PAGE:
When the unfortunate news about the invasion and subsequent killing of some villagers in Platueu State broke out during the President Goodluck Jonathan administration, many looked the way of security agencies, especially the police, Department of State Security (DSS) and the Civil Defence Corps for solutions. Many years have passed and we have President Muhammadu Buhari and his Inspector-General of Police, Ibrahim Idris, and it seems they are reluctant to do the needful by ensuring that the Plateau killings stop. Unfortunately, another replay of the past has hit Plateau State again. Well-meaning Nigerians are lamenting today on the merciless and vicious killings of over 100 innocent persons in Razat, Ruku, Nyarr, Kura and Gana-Ropp villages of Gashish District in Barkin Ladi Local Government of Plateau State. With the killings, like when Jonathan was around, nothing seems to have been restructured security-wise. No lessons learnt and the killings continued unabated.
The focus on the security trio was informed by the logic that they were constitutionally concerned with the internal security of Nigeria and the protection of life and property of the people. The DSS, which often claims that it is “on top of the situation” is, according to law, expected to rake up information from every part of the country and pass such to relevant institutions for appropriate action.Such information should not be seen to be doctored, as this could mislead the relevant agencies or government.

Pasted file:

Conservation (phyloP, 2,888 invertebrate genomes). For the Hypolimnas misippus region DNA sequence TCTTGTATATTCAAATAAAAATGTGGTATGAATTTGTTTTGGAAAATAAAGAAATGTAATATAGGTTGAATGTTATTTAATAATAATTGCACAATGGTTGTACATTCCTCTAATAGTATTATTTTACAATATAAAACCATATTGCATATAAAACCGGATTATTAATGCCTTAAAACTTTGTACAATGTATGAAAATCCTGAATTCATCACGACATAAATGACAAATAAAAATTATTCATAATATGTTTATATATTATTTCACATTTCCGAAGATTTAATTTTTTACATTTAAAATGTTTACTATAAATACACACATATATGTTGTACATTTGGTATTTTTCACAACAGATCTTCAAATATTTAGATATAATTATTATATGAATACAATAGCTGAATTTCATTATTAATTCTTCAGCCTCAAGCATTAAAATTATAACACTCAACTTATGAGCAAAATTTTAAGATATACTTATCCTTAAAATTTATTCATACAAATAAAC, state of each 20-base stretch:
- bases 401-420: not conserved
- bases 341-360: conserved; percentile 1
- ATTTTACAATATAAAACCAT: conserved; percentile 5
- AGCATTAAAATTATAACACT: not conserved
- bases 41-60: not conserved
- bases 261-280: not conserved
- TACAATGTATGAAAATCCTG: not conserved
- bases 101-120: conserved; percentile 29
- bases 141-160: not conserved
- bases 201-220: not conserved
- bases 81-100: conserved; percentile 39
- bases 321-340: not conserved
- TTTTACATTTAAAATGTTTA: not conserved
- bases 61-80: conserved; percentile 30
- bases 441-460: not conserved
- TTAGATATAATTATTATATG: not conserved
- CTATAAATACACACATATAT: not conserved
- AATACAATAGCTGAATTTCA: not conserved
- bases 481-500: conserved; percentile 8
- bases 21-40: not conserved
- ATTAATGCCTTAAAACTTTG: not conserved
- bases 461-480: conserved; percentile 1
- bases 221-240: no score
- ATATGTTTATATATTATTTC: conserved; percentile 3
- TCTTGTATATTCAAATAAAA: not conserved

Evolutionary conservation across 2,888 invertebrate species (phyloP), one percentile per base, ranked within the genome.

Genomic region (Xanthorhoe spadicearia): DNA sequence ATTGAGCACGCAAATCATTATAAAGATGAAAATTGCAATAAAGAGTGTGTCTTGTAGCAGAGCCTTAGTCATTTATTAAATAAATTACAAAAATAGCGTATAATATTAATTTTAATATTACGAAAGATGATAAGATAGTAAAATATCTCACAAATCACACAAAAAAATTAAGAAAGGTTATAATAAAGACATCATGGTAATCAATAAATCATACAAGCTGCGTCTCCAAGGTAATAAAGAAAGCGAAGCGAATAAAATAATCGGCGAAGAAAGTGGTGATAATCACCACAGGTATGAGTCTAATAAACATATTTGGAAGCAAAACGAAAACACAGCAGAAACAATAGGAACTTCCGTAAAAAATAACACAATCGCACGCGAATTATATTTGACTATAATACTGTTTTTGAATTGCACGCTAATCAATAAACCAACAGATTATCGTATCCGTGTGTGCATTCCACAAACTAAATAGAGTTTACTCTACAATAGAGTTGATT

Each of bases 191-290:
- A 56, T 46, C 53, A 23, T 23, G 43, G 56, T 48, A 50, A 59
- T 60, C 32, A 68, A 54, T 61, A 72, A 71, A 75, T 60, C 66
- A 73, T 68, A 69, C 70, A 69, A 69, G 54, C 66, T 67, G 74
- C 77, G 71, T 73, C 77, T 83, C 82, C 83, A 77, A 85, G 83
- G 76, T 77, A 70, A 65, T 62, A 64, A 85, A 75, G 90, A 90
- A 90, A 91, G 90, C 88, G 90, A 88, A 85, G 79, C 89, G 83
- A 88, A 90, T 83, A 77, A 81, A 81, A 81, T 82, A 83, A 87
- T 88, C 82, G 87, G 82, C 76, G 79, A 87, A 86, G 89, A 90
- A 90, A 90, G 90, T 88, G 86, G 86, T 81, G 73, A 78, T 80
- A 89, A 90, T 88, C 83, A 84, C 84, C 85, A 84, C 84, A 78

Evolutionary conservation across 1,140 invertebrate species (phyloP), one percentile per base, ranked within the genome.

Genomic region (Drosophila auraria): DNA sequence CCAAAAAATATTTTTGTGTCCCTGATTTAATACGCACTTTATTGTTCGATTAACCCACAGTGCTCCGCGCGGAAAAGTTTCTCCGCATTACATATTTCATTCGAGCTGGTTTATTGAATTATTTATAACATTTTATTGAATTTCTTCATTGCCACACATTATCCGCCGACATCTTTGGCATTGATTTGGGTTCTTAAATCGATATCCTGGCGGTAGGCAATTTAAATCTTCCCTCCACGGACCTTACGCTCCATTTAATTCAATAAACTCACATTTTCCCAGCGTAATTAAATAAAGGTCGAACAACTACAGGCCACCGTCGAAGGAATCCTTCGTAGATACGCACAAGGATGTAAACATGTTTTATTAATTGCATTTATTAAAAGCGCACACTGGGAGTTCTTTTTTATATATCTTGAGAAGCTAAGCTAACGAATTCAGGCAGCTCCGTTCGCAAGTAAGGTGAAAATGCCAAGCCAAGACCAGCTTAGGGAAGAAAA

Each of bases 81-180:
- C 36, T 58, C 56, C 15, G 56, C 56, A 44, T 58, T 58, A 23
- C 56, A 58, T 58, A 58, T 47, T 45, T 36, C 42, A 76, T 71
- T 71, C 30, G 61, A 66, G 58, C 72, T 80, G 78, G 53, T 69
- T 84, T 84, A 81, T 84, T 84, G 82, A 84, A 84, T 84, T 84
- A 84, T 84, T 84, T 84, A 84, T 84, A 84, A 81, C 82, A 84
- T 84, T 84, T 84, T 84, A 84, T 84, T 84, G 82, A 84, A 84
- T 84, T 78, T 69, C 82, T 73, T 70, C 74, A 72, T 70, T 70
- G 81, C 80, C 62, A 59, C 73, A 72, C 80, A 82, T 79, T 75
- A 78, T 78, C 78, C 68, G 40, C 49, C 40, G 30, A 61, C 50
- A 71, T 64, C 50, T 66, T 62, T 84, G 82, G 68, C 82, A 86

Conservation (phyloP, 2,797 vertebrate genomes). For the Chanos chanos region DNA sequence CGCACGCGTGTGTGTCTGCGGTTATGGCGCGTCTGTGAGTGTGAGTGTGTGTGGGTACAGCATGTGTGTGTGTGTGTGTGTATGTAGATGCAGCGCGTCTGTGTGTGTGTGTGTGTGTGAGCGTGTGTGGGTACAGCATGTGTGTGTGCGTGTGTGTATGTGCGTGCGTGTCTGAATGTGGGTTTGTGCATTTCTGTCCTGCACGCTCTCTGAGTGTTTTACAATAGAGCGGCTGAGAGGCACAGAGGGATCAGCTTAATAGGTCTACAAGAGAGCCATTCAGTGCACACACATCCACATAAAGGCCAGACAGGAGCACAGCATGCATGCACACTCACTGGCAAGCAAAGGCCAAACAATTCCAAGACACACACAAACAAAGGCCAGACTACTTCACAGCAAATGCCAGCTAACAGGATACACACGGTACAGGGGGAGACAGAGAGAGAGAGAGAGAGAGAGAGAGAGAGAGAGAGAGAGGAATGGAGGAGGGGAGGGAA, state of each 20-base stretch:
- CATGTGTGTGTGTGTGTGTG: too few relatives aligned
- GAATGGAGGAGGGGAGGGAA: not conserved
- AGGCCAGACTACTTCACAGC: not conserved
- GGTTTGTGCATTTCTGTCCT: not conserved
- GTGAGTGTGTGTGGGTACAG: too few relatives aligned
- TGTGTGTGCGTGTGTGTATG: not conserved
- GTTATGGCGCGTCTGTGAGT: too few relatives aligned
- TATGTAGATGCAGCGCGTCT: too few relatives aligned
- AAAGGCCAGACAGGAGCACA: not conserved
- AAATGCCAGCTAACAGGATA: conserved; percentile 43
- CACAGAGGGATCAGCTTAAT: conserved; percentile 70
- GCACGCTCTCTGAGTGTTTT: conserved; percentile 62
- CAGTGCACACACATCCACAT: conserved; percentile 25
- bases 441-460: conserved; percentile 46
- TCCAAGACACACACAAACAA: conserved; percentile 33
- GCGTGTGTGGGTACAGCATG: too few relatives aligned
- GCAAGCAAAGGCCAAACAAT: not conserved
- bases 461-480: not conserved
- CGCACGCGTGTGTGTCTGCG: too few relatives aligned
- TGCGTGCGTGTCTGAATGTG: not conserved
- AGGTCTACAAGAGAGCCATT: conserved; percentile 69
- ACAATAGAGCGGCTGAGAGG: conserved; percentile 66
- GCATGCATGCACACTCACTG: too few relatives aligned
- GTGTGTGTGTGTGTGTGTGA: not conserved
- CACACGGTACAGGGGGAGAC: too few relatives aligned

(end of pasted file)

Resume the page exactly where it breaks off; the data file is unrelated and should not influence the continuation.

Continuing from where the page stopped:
Between 2011 and 2012, Platueu State witnessed attacks by men suspected to be Fulani herdsmen during which Yelwa, Shendam, Barkin Ladi, Riyom, Jos South and Dogo na Hawa in Barkin Ladi witnessed major killings. The then Deputy Inspector-General of Police, John Haruna, visited the scene and held meetings with the stakeholders in a bid to work out operational modalities with various security agencies. Unfortunately, he did not return to his base in Abuja alive, as his chopper crashed and he was lost. Till date the police has kept quiet on the outcome of their investigation.